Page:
Let’s face it, a game called ‘Garden Simulator’ was never going to feature a complex plot or premise. That’s unless we’re talking about the kind of plots where plants grow. The text-based introduction explains that our silent protagonist is a stressed-out IT worker based in a bustling city. When the pressure becomes too much, they jack in their job and relocate to a small white picket house in the countryside. Upon their arrival, they find that maintenance hasn’t been kept up. Rubbish, weeds, and more must be disposed of to create an idyllic garden.
Quests can be acquired from a post box – usually of the grow X amount of plant Y variety – while a laptop is used to purchase new items, the vast majority of which are initially locked. To expand the catalogue – which includes flowers, vegetables, ornaments, decking, hedges, and tools – you’ll need to meet certain criteria, as well as earn ‘Garden Coins’ by harvesting fresh produce. Experience points, meanwhile, are gained by completing mundane work such as watering, lawn mowing, and throwing weeds into the trash.
The controls are intuitive, while the HUD is pleasingly chunky and consequently easy to navigate – a far cry from some recent console simulators.
It’s evident that the developers understood two things here. Firstly, gardening isn’t exactly the most thrilling of pursuits, hence why most actions are swift and effortless. With the exception of mowing and watering, most other actions only require a button press to complete. Secondly, that video games are indeed a silly medium – resulting in something that doesn’t take itself too seriously. There are half a dozen gnomes of varying sizes and poses to unlock, a ginger moggy patrols the yard, and items are delivered in large crates seemingly launching into your garden via catapult.
Carrying on the silliness, some achievements have some daft criteria. One entails hitting a bird mid-flight with a projectile, while another requires you to throw an item into the trash from a distance.
Of course, the whole thing is backed by tranquil music and bird song, while the woodland backdrop provides a quaint view with swaying trees and flowing rivers.
Initially, only a small section of the front garden is available. The ultimate goal – albeit an unwritten one – is to accumulate enough ‘Garden Coins’ to unlock the remaining areas surrounding your newly acquired abode, which will take considerable time and effort. You’ll need to knuckle down on completing quests and invest in almost industrial-level farming by clearing plots of land for crop rotations. Indeed, it often feels more akin to a typical farming sim.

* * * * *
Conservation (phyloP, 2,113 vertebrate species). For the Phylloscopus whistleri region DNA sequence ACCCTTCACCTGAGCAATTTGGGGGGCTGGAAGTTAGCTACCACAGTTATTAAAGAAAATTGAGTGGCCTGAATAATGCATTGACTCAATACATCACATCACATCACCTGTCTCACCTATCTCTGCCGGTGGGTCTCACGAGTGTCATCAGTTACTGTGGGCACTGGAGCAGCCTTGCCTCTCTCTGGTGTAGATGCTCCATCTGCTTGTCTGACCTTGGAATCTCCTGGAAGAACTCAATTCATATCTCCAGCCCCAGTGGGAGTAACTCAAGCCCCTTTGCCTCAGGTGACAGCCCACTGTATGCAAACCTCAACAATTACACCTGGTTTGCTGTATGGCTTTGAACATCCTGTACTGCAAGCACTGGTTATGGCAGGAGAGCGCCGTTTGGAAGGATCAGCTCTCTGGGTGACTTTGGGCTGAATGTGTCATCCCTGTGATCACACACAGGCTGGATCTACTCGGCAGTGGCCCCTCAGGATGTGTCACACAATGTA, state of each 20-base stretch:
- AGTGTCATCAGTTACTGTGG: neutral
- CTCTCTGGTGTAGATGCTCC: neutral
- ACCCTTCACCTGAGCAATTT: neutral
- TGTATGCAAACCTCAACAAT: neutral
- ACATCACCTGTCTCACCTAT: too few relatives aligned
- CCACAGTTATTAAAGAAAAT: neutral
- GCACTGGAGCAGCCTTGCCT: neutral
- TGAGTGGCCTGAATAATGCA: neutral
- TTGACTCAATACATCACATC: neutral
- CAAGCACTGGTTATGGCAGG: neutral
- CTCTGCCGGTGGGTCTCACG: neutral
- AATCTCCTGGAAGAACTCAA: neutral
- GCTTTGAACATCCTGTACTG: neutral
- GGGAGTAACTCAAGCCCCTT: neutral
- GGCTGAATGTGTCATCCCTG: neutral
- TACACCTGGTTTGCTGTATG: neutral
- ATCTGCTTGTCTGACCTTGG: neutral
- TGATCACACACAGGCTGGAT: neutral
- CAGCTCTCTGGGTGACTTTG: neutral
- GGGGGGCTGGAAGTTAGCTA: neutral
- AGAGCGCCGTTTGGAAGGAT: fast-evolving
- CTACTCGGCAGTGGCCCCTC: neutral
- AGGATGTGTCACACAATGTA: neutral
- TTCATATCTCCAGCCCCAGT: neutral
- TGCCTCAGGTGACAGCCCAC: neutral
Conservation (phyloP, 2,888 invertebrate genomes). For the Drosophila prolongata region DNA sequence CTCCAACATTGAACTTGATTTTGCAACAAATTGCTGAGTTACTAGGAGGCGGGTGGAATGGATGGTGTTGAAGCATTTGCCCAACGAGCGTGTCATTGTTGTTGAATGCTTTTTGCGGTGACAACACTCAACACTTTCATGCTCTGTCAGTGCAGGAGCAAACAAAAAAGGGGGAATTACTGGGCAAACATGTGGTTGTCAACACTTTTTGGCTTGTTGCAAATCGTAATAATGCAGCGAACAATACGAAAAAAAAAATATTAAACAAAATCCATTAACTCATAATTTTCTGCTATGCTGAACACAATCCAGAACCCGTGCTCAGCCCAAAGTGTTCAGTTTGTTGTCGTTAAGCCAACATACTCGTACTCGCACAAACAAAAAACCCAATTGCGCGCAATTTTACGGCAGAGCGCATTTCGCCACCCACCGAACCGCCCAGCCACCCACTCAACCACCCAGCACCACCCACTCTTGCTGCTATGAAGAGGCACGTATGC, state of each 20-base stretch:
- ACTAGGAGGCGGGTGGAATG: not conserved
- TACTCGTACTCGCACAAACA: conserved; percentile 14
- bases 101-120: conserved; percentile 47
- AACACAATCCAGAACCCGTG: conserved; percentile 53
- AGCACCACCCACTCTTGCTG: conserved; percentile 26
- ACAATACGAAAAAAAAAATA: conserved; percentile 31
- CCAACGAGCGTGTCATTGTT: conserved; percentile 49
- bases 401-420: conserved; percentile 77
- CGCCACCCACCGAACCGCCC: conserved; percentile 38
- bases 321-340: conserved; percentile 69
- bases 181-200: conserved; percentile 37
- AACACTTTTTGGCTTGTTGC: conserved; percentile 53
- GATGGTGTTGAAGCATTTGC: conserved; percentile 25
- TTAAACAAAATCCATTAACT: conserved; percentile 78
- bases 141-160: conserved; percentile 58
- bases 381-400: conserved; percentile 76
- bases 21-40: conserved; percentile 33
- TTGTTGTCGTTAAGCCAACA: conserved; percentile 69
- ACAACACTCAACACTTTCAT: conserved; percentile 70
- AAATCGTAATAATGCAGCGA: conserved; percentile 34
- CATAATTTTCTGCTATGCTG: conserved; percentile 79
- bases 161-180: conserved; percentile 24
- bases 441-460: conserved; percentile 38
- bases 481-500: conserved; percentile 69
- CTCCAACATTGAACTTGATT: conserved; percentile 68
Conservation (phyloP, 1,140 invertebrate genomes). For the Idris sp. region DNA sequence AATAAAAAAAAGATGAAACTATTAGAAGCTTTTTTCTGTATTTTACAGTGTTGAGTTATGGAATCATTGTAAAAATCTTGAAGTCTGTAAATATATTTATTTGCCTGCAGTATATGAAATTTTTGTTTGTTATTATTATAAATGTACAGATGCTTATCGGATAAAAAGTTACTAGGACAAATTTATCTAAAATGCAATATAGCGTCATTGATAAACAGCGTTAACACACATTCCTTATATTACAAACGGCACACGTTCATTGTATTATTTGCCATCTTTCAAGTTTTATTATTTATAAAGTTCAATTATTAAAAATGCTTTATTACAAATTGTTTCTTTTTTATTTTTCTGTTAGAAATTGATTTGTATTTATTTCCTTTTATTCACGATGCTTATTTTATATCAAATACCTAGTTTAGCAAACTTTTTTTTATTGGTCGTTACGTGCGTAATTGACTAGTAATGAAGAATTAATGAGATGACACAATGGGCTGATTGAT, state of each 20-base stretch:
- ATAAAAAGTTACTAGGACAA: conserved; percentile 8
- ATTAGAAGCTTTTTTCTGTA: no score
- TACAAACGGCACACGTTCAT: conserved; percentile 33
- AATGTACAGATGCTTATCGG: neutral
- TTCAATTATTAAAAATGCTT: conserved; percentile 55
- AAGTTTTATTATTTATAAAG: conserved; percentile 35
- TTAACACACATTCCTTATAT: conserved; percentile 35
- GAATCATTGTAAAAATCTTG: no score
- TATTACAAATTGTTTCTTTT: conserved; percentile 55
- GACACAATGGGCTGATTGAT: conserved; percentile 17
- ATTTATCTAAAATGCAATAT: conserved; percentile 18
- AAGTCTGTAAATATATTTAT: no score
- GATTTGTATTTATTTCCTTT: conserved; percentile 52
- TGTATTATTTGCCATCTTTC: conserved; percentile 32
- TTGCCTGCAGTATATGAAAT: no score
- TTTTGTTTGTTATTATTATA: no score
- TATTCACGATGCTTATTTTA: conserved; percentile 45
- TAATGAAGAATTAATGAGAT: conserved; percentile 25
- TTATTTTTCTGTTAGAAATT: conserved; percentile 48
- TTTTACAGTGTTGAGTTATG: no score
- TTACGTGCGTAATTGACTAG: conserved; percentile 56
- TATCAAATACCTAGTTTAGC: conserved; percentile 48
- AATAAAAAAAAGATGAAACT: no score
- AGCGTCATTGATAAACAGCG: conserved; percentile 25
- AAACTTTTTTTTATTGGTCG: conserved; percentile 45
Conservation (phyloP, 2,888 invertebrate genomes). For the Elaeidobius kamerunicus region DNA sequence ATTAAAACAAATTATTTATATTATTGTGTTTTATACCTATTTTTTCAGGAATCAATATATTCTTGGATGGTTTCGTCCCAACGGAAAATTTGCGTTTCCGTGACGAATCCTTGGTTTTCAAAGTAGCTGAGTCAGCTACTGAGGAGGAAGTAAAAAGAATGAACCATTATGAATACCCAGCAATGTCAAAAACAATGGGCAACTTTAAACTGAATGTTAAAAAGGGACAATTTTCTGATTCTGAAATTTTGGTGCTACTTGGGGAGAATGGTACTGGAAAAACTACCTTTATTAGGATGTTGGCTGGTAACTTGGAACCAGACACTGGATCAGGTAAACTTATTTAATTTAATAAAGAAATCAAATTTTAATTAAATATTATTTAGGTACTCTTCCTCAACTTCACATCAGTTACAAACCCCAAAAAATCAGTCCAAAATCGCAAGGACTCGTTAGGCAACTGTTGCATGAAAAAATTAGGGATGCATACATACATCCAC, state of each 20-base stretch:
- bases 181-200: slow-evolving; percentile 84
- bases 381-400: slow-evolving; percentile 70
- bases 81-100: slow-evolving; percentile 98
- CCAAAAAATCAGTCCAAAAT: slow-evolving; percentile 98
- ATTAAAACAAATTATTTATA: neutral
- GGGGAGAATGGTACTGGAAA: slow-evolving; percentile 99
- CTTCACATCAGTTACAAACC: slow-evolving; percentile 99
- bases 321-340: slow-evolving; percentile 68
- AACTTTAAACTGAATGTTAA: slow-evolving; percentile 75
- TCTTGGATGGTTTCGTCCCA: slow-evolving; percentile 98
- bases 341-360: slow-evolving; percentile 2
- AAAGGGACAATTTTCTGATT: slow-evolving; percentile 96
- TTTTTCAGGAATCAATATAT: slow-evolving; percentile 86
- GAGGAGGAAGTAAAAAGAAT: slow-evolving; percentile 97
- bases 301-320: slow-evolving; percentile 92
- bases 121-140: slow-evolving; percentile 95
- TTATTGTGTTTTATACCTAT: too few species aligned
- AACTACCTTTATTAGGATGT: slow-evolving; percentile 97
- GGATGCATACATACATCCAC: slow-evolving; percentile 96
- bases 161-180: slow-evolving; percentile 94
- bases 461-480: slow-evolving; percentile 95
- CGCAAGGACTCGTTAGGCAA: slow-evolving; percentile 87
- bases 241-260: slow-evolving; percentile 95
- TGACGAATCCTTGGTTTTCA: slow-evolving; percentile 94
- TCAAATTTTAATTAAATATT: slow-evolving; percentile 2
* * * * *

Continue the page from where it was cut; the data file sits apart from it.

While this may sound admirable – and to be fair, it is for the most part – Garden Simulator has been sold on the promise of creating a personalised garden. This is where the experience falls short. Not only is the catalogue of items relatively small when compared to something like House Flipper, but the land cannot be sculptured (raised or lowered) and there are no water features other than a fountain. If you were expecting to carve out ponds and fill them with koi, you may be a little disappointed.
There are some helpful touches to assist in decoration though, including a choice of paint colours for certain objects. Items can also be placed freely or on an invisible grid so that they sit squarely. Now also seem a good time to mention that the physics engine is curiously entertaining, especially when naughtily launching junk into the wilderness. Stacking items can lead to your garden looking like an earthquake has hit it, however, with objects prone to haphazardly juddering.
Garden Simulator is only a partial success, then. It provides a continuous list of quests to focus on, a catalogue of items and tools to unlock, and a handful of new areas to purchase and rework – all while being extremely relaxing. But it also falls a bit short when it comes to putting your own stamp on things, and I’m sure more than one backdrop would have been appreciated.
A lack of online play also means that you’re going to have to ‘gnome alone’ instead of sharing the workload like in the recent surprise hit PowerWash Simulator. Chalk this one up as a sturdy foundation for something greater.
SunDust’s Garden Simulator is out now on consoles. Developed by PRODUKTIVKELLER.